The Nutella version of sweet frybread was a sticky mess, the viscous hazelnut chocolate dripped down the side.

Off the Rez has affirmed my liking for food trucks!

When I’m in a lift I have a tendency to exit at the next floor the door opens. Each level of my work building in Sydney was painted a different colour so it was discombobulating when I’m in the foyer of the wrong one.

Here in Seattle I’ve inserted a key into the wrong apartment and panicked when it wouldn’t turn. I looked at the number and realised I was three floors above home. I gasped, stumbled and ran down the stairs. And I counted the number of floors.

When Marisa was driving us to dinner at Gainsburg we took the scenic route. We were happily chatting until we crossed the Fremont Bridge and not the Aurora Bridge. We were going in the direction of Greenwood, and thankfully American blocks are perpendicular and numbered so our absentmindedness was easily rectified.

The exterior is ominously clad in black, a ‘dining room and cocktails’ sign beckoned.

It was dark inside. Amber lights diffused a sepia tone and the furniture was in moody shades of red and brown.

We perched on stools at the counter and quizzed the affable chef on the menu.

An ornate plate of charcuterie consisted of coppa, porcini ham, smoked duck breast, olives, cornichons, bread and mustard.

A pot of macaronis et fromage was served with a side salad. Molten Gruyère and Brie were stirred into penne seasoned with roasted garlic and thyme.

A narrow baguette was stuffed with slices of duck breast and brie, caramelised apple and fennel, arugula and Dijon mustard, and served with frites.

The cheesecake du jour was salted caramel. A fluffy cheesecake with a thin biscuit base, the saltiness was balanced by the drizzle of glossy caramel on top.

Layers of spongy chocolate cake and satiny fudge were an opulent dessert.

Appetites satiated and enriched by conversations, we returned across the Aurora Bridge and I alighted the lift on my floor!

Chinatown-International District. I’m sceptical about this hyphenated neighbourhood in Seattle. It was eerily quiet on Chinese New Year (農曆新年) last year. The streets were devoid of people and absent of colour. There were no red lanterns, no auspicious posters and no lion dances. It was a forlorn hour as I wandered up and down King Street.

In contrast we were greeted by a cacophony of sounds at Dragon Fest last month. Dull drums and sharp cymbals reverberated through the crowds as the nimble lion pranced and leaped. We were there for the $2 Food Walk to sample the multicultural eateries. Sea Garden (一定好) was last on our list and their salt and pepper chicken wings were a highlight.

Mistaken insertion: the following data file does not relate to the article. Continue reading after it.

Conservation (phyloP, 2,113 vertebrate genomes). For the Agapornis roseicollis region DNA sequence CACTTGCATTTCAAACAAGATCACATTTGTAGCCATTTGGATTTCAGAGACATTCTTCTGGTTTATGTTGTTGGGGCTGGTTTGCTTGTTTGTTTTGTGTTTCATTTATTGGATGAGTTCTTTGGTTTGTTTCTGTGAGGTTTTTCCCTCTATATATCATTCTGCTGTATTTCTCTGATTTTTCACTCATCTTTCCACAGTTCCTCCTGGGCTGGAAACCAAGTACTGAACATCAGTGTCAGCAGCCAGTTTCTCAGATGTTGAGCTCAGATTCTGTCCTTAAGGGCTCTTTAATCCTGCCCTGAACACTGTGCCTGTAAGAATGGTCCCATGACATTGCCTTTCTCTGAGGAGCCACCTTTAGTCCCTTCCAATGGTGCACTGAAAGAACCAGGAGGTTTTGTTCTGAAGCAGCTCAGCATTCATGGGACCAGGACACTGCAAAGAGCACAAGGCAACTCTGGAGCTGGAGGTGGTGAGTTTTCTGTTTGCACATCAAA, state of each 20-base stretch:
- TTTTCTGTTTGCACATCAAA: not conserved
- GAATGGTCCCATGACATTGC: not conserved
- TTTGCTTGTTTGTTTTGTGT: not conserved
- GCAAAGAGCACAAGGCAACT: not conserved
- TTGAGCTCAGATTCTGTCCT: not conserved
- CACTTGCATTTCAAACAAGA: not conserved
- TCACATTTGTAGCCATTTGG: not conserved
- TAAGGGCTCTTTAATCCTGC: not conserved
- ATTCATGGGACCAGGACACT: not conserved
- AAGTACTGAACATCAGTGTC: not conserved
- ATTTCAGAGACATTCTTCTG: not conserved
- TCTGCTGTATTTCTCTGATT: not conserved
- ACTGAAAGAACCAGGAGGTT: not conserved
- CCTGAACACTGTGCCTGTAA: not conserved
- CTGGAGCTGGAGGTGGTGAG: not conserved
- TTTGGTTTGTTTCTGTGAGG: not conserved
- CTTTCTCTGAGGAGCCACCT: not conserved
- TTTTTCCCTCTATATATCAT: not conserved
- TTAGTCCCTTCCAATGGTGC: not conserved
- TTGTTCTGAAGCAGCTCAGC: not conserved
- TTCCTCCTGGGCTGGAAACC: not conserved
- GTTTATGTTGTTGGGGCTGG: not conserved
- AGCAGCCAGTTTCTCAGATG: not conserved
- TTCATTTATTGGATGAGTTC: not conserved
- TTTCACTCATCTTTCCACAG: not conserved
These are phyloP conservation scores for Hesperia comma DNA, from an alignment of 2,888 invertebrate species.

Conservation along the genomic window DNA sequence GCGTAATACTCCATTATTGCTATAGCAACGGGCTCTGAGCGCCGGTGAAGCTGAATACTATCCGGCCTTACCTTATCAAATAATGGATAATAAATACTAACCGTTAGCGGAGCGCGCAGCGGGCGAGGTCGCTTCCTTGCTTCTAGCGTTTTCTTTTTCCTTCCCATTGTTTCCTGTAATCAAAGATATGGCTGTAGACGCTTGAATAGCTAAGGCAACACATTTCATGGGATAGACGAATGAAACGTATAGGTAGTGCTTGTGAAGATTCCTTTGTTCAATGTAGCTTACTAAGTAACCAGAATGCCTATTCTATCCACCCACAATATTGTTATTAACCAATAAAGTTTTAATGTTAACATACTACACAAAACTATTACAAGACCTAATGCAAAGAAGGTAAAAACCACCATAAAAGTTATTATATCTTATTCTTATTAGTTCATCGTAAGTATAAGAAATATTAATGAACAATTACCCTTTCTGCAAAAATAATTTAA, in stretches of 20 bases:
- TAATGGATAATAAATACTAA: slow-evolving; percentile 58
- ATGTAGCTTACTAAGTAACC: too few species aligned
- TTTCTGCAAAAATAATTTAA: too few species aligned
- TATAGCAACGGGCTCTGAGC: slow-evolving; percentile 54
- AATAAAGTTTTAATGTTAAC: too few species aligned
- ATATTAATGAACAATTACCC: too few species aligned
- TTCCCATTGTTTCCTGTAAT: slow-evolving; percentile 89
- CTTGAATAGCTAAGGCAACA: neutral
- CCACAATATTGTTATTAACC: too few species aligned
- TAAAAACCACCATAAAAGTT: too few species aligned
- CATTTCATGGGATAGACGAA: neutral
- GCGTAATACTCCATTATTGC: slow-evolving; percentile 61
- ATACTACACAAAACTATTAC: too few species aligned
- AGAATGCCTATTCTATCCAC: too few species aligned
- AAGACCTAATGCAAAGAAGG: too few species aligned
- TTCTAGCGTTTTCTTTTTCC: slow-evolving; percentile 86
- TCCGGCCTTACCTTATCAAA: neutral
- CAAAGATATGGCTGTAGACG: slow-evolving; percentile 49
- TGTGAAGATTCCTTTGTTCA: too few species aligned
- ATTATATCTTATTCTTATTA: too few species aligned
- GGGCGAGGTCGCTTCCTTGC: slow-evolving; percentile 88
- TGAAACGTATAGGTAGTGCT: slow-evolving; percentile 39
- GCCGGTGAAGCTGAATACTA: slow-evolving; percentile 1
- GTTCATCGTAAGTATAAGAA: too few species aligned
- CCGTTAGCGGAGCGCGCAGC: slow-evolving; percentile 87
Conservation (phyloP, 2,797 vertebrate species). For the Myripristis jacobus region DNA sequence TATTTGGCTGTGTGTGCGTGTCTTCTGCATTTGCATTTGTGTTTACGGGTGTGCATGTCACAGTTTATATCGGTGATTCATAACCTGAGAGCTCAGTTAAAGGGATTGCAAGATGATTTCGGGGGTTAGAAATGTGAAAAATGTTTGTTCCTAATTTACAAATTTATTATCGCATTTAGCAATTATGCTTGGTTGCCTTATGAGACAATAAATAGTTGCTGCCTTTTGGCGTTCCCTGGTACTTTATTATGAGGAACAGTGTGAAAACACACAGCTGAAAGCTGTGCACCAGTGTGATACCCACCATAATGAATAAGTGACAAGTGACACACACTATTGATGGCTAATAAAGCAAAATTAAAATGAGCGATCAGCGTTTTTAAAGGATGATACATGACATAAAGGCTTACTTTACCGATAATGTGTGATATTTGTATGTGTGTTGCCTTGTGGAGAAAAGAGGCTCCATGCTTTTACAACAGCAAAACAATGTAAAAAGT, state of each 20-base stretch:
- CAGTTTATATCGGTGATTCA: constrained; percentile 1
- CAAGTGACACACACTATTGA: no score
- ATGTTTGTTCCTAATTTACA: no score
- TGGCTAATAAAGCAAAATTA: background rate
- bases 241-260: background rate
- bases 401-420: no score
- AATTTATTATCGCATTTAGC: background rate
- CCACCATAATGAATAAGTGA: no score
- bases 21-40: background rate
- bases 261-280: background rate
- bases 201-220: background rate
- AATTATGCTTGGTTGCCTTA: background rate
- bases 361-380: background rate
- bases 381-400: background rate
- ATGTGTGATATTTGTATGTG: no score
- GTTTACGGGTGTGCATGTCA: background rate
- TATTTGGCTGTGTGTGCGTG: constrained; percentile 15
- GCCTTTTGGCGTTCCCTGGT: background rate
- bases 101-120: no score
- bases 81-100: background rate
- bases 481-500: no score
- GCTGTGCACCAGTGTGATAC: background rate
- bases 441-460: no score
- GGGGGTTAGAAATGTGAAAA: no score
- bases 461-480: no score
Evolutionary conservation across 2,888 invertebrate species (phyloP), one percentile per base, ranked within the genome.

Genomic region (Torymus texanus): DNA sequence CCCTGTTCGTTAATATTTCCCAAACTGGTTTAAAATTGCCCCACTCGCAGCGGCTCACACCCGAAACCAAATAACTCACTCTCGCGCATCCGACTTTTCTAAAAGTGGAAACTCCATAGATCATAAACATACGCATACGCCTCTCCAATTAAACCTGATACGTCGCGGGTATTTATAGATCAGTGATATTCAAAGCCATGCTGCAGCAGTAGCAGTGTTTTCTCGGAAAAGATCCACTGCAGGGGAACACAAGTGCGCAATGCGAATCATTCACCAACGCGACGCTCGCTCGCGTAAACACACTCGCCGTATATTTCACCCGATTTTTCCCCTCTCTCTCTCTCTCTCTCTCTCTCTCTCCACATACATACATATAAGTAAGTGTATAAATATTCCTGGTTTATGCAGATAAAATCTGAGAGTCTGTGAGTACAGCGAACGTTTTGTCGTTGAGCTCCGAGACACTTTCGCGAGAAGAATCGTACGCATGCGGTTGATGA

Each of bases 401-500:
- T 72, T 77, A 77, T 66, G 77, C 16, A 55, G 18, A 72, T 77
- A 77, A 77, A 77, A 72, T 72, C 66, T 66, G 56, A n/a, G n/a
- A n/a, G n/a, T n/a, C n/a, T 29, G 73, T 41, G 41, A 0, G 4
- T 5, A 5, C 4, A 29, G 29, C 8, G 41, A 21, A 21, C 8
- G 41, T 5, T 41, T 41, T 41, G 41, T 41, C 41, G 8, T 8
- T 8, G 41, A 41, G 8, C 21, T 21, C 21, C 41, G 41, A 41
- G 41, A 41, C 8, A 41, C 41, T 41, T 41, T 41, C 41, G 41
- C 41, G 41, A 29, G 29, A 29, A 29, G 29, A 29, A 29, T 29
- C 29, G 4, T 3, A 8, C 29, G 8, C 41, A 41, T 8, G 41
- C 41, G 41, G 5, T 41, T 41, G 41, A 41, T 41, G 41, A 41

I return for weekday lunch the next week and shared four items between the three of us. The walls were painted a drab olive green, and the dining room was furnished with laminate tables and wooden chairs.

Thickened by corn starch, morsels of tofu and shiitake mushrooms were suspended in the savoury bowl of complimentary soup.

A tangled mess of egg noodles were crispy on the bottom and topped with brown sauce. The pork and bean sprout chow mein (肉絲炒麵) was a hearty and toothsome dish.

A neon orange, the sweet and sour pork (咕嚕肉) was sticky and bold. Chunks of tender pork were tossed in a sugary and vinegary syrup.

These six crescents were deep fried prawns (炸蝦球). Similar to beer battered fish, the prawns had an airy coating and were dipped in plum sauce.

Last was eggplant Sichuan style with minced meat (魚香茄子). Silky and spicy, its richness was tempered with plain rice.

The Chinese name of Sea Garden aptly translates to ‘certainly or definitely good’.

If I had to name a favourite restaurant in Seattle it would be Lark. Seasonal ingredients, small plates, attentive service. I have dined there twice and both meals presented regional cuisine at its best and epitomised what I love about a restaurant experience.

The only blemish is the lighting. For a city ensconced in a melancholic grey for half the year, Seattle’s eateries are in the shadow of candles and dimmers. The Danish word ‘hygge’ is the perfect description of cosy ambience but I would like to read the menu without squinting!

The Lark dining room has a homely feel. Opaque curtains partition the centre tables and there is a row of booths along one side. It is intimate and comfortable.

Categorised into cheeses, vegetables and grains, charcuterie, fish and meat, the menu is designed for sharing and the wait staff can recommend the number of dishes depending on your appetite.

Wine was poured and bread buttered as our group of four chatted on a quiet Sunday evening in spring.

Asparagus featured in three of the courses and starred in this in Provençal style. Tender spears were sautéed in olive oil, garlic, rosemary and black olive.

On a terracotta plate were ribbons of La Quercia prosciutto garnished with figs and Parmigiano Reggiano shavings.

Three plump scallops were atop asparagus in an earthy broth.

The ubiquitous asparagus were paired with slices of rare Mishima Ranch wagyu hanger steak, roasted potatoes and a dollop of ramp butter.

A petite cocotte of pommes de terre Robuchon was smooth and buttery, an elegant mashed potatoes.

Dining with the French means duck. A crispy Liberty Ducks leg was served with spring onions and green chickpeas.

I neglected to note the third cheese but the other two were Kukulu Bleu de Brebis from the Pyrénées and Taleggio from Lombardy.

A compact round of hazelnut brown butter cake was adorned with whiskey poached figs and accompanied by a quenelle of salted caramel ice cream.

Light and ethereal, a generous mound of miniature madeleines was dipped in a tiny pot of Theo organic dark chocolate sauce.

Lark is simply splendid, a beacon for the Pacific Northwest.